Three young adults who are long-time members of PARC are proudly displaying the gold, silver and bronze medals that they won in early June competing in the Connecticut Special Olympics. And the winning glow has not yet left. Whenever Alicia Rostkowski, Maria Duval and Steven Robinson are asked about their winning experience, smiles fill their faces.
PARC is a family-centered organization that has been committed to providing support services to people with developmental disabilities for 60 years. PARC promotes and protects the human rights of people with intellectual and developmental disabilities and actively supports their full inclusion and participation in the community by providing family centered support, direct services and advocacy. The program includes weekly activities and Camp Trumbull during the summer.
The three Plainville residents competed on the Mid-State Swimming Team at the games that were held at Southern Connecticut State University June 9-11.
Parent Terry Rostkowski has been a pivotal volunteer for the Special Olympics for more than 20 years and is one of the local coordinators. She also serves on the PARC Board of Directors.
“Some of my responsibilities are recruitment, maintaining records for the athletes and volunteers, register the team for the games, initiate and organize fundraisers, and coordinate practices,” she said. However, she doesn’t regard it as “work,” instead a great opportunity to support and encourage the cause.
The entire team is comprised of 13 Special Olympics athletes, 12 volunteers, the head coach and two local co-coordinators. The volunteers also swim as special partners in relay races. Coach John Dubinski, a Plantsville resident, has been volunteering for nearly 25 years.
The two young women, Rostkowski and Duval, have been swimming on the team for well over 20 years. This year, Rostkowski competed in the 50-meter backstroke and won the silver medal. For the 50-meter freestyle, she received a bronze. The unified freestyle relay team won fourth place. Her previous achievements included swimming on the Connecticut team in 2010 when she and three others traveled to Nebraska to compete on the national level.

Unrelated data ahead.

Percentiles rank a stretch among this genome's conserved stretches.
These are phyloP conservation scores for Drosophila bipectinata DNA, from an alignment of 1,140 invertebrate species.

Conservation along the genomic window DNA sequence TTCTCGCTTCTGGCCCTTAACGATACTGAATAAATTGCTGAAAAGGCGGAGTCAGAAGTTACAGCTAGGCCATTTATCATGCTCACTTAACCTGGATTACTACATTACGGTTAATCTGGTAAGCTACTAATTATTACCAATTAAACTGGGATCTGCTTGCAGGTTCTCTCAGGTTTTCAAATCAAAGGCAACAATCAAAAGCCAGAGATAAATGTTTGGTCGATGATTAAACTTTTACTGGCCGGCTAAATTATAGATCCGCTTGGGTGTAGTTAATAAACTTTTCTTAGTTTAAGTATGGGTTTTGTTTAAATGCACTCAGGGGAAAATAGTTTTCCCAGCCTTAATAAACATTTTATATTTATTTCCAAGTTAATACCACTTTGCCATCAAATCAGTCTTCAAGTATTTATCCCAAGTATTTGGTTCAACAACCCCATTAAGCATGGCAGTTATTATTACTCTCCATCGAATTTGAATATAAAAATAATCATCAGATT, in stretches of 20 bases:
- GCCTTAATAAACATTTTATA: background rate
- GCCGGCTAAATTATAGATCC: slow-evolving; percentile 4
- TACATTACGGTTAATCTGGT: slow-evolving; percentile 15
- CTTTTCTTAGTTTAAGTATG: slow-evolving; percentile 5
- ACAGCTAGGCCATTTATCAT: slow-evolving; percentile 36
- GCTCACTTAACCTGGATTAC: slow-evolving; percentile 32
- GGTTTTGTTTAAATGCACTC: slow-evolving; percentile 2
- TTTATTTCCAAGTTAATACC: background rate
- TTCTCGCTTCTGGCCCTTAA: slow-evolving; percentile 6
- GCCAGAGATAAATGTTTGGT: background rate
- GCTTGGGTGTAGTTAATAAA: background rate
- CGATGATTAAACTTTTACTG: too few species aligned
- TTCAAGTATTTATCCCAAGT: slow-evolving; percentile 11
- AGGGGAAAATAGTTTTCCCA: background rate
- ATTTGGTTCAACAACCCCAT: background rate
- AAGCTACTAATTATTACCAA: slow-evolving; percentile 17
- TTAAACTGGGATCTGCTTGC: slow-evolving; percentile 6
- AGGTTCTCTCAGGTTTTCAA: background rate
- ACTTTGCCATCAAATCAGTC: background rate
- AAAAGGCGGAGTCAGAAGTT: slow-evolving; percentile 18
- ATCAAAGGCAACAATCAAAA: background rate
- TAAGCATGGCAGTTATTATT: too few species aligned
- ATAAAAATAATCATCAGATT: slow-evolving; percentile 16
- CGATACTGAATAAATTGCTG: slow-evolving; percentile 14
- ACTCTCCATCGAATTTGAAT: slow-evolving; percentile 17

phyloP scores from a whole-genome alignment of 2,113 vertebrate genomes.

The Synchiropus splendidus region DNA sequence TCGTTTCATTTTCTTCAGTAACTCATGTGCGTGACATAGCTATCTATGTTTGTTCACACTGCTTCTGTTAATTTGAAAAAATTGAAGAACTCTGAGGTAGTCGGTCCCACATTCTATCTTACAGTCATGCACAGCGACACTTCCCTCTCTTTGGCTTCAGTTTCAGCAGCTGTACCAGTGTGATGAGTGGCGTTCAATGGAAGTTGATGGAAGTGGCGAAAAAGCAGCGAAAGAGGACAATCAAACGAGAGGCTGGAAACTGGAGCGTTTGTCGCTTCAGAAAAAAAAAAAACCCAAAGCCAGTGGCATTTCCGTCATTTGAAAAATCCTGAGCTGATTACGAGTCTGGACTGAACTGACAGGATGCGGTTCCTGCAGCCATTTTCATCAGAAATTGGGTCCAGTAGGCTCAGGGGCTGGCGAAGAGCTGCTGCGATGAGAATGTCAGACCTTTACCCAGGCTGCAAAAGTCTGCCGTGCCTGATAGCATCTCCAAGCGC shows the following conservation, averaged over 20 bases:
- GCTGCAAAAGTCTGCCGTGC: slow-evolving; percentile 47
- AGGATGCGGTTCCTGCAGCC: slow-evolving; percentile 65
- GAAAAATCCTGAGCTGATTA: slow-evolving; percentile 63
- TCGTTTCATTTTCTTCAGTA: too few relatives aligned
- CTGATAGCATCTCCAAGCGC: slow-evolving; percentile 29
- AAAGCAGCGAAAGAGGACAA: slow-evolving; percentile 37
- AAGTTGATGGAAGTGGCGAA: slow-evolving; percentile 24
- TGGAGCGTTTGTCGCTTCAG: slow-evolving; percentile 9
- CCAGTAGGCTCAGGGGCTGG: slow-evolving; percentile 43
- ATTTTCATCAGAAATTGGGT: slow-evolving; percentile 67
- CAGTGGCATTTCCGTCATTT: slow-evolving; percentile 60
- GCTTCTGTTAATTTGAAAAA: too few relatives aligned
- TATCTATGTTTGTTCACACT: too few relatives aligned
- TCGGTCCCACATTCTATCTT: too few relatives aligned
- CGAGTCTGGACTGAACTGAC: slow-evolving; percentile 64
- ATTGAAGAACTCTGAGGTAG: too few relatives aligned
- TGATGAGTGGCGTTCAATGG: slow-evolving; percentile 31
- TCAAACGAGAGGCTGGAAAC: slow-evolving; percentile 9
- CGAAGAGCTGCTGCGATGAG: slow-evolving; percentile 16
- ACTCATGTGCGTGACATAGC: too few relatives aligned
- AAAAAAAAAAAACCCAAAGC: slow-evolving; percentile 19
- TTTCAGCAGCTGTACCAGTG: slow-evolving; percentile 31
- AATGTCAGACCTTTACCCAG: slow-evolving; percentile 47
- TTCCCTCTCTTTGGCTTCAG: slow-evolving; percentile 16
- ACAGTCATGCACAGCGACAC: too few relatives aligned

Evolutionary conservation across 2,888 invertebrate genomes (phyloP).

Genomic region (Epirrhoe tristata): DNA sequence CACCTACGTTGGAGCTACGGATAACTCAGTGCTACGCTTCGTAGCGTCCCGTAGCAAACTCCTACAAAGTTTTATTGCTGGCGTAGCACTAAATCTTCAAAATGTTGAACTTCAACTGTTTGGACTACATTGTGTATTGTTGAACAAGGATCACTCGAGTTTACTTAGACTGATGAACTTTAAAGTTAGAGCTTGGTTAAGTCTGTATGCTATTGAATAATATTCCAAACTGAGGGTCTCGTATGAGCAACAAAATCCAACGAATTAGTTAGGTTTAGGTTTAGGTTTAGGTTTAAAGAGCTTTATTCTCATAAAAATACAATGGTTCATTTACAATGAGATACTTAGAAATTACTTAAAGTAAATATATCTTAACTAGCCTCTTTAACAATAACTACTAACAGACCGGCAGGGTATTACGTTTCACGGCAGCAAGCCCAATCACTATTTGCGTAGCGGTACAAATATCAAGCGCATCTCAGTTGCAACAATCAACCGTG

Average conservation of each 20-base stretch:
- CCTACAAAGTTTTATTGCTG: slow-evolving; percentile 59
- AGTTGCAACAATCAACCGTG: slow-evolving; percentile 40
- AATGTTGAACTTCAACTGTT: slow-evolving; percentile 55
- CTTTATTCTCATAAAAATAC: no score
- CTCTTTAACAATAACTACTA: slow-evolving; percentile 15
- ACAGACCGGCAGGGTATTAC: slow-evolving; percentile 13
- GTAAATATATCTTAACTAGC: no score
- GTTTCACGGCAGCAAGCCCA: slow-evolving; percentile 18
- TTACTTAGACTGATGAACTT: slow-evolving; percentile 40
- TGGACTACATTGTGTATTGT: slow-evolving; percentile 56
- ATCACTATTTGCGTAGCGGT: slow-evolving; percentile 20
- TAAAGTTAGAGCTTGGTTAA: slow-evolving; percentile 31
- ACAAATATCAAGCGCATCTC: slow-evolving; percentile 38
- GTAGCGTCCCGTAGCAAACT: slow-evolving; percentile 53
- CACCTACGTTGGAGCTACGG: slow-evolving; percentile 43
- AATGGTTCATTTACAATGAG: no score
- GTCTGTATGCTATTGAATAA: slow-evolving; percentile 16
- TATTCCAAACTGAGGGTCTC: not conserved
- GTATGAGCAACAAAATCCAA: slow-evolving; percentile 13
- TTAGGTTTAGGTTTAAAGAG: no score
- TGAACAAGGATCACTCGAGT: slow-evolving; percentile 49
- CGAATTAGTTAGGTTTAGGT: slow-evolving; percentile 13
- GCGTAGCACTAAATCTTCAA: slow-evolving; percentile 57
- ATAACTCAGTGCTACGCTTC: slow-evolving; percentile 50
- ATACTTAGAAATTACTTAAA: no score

This year, Duval competed in the 25-meter and 50-meter freestyle races, for which she scored gold medals in both. In the unified freestyle relay, her team received a silver medal.
This was Robinson’s first year swimming. However, “he killed it” with three golds, Terry Rostkowski said.
“This is more than a competition for the athletes. It is their weekend that they get to spend with their friends, beginning with opening ceremonies. The highlight of Friday night is thousands of athletes dancing on the turf of the stadium after the parade of athletes,” recalled Terry Rostkowski, Alicia’s mother.
The three days are filled with special activities and events, intended to recreate the Olympic experience. In a more informal setting, the participants can also play games and win prizes. In the Healthy Athlete suite, they can receive health screenings and learn about healthy living. There is always a dance held in a parking lot.
“Everyone enjoys spending time with their friends, but everyone’s favorite is getting that medal,” Terry Rostkowski said.
Reflecting on the whole experience, Fran Rose, who is Duval’s caregiver, referred to the three Plainville athletes as a “beautiful Special Olympics family.” Indeed, they are, Rostkowski noted.
For more information about PARC, visit www.parcdisabilitiesct.com or call 860-747-0316.
This year’s Special Olympics winning swimmers include PARC members, from left, Maria Duval, Alicia Rostkowski and Steven Robinson, all wearing their medals.